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Holger Kroll

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Have you done an online search with MFL and Moodle as search terms? I've just done one and several schools and courses were flagged up:





When I've researched the use of ICT in MFL, I've always started with the problem - the teaching point within MFL I wanted to impart - before proceeding to the solution, which may or may not involve ICT. Choosing the solution before defining the problem seems like putting the cart before the horse. And MFL teachers are likelier to adopt new technologies such as VLEs if they begin with what they know - the MFL teaching tasks they have to be perform - before casting round for imaginative and effective ways of delivering them. I've attended too many INSET sessions when a new technology was demonstrated and the only impact was to dazzle the multidisciplinary audience. There was little follow-up and little take=up, because no spadework had been done on finding out what the real underlying educational issues were. Pedagogy must come before technology.

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I agree with David about choosing the solution before the problem. Right now VLEs, along with podcasts and blogs, are being hailed by the new generation of teachers as the greatest inventions since sliced bread. Think about the pedagogy first, and if it looks as if a VLE will enable you to deliver that pedagogy in a better way then experiment with it. VLEs are only as good as the materials that they contain, and the way in which the materials are exploited. See my "Lessons from the past, lessons for the future" article:


Moodle has quite a strong following among teachers of modern languages. There is a Moodle for Language Teaching forum at:


It contains some useful hints and tips, e.g. a tutorial on using Audacity for the creation of audio files:


Recent EUROCALL conferences have also featured Moodle, including at least one Moodle workshop. Look at the EUROCALL conference archives at: http://www.eurocall-languages.org

Anita Pincas, Institute of Education, runs a course in online learning, which I think includes an introduction to Moodle:


The Open University is introducing Moodle for the delivery of online tuition, including modern languages. Currently it uses its own in-house system, Lyceum. See:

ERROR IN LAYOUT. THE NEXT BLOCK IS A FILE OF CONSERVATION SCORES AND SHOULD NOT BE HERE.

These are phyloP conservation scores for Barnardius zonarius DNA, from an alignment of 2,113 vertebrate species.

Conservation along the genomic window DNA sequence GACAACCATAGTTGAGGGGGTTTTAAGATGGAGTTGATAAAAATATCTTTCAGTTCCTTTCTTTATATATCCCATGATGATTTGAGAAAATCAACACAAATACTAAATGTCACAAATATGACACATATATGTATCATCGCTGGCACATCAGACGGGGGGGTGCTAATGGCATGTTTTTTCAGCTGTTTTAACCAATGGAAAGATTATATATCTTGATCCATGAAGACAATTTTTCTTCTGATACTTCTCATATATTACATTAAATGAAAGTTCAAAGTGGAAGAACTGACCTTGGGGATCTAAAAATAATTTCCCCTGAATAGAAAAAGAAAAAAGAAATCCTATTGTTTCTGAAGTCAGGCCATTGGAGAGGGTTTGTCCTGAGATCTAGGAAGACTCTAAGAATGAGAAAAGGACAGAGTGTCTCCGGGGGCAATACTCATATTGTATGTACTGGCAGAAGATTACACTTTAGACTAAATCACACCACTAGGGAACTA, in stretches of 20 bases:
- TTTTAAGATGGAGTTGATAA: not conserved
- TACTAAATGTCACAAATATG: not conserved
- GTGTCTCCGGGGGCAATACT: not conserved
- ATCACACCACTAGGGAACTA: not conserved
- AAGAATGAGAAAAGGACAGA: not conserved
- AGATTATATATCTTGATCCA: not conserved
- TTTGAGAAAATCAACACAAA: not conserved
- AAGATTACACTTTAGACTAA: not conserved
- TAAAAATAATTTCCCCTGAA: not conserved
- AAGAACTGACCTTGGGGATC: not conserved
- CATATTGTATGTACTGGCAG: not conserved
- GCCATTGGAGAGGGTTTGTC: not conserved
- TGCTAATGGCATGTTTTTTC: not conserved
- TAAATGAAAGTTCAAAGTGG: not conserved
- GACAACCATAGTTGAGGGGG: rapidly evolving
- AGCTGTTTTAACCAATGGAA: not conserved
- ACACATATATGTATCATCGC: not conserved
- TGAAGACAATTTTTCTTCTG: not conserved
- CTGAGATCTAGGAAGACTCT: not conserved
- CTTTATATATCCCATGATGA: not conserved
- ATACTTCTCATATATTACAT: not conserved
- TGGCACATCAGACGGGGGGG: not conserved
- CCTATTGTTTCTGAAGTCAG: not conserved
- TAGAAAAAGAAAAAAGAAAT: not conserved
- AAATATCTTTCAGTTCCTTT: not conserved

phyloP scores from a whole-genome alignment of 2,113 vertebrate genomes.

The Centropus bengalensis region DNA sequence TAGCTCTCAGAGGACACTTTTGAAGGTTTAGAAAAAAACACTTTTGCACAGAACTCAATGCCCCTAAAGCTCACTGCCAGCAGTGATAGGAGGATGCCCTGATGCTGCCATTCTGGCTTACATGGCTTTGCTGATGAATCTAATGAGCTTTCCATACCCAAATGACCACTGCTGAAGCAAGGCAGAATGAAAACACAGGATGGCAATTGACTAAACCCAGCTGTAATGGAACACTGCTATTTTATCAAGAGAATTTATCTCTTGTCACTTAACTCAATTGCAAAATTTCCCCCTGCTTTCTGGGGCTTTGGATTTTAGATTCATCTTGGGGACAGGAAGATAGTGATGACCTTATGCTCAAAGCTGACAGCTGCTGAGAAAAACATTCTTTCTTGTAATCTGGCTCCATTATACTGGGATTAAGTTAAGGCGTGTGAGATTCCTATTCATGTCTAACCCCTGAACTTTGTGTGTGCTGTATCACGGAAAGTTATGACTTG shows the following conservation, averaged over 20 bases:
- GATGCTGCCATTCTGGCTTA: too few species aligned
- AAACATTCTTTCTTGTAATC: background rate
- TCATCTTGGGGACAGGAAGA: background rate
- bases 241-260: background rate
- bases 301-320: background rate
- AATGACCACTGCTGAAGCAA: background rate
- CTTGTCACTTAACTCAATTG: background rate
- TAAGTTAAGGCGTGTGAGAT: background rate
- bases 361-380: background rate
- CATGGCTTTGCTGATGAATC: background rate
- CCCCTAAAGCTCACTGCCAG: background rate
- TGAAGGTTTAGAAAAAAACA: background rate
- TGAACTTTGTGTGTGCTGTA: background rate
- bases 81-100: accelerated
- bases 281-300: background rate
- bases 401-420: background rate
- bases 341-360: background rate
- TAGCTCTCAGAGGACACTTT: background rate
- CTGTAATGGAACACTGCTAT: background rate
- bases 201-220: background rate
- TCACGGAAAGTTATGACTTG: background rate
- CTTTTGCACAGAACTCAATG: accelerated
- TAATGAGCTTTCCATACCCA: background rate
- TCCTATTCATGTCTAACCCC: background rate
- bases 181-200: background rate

Bear in mind, however, that the Open University’s modern languages departments have no intention of delivering 100% online. Moodle, like Lyceum, is considered only as an add-on (currently audio-graphic conferencing) to the media that it currently uses, e.g. printed materials and recorded audio and video materials, as well as face-to-face tutorials delivered at local colleges. The Open University is a success because of this “blend” and its comprehensive tutor support network. See:

Hampel R. & Hauck M. (2004) "Towards an effective use of audio conferencing in distance language courses", Language Learning and Technology 8, 1: 66-82. Available at: http://llt.msu.edu/vol8num1/hampel/default.html

Like all other VLEs, Moodle is still incapable of delivering the one facility that I regard as the sine qua non of language learning, especially in the beginner stages: namely offering interactive exercises in which the learner can record and playback his/her own voice and hear what he/she sounds like. I have been doing this as a language learner since the 1950s and as a language teacher since the 1960s, beginning with the humble reel-to-reel tape recorder and, more recently, using a variety of CD-ROMS and DVD-ROMs that offer this facility. I picked up a bit of Polish with the EuroTalk series of CD-ROMs in anticipation of a visit to Poland in 2005, having searched in vain for anything on the Web that offered me a listen / respond / playback facility that allowed me to practise getting my tongue round those horrendous Polish consonant clusters.

Try addressing your question to the EUROCALL discussion list at:


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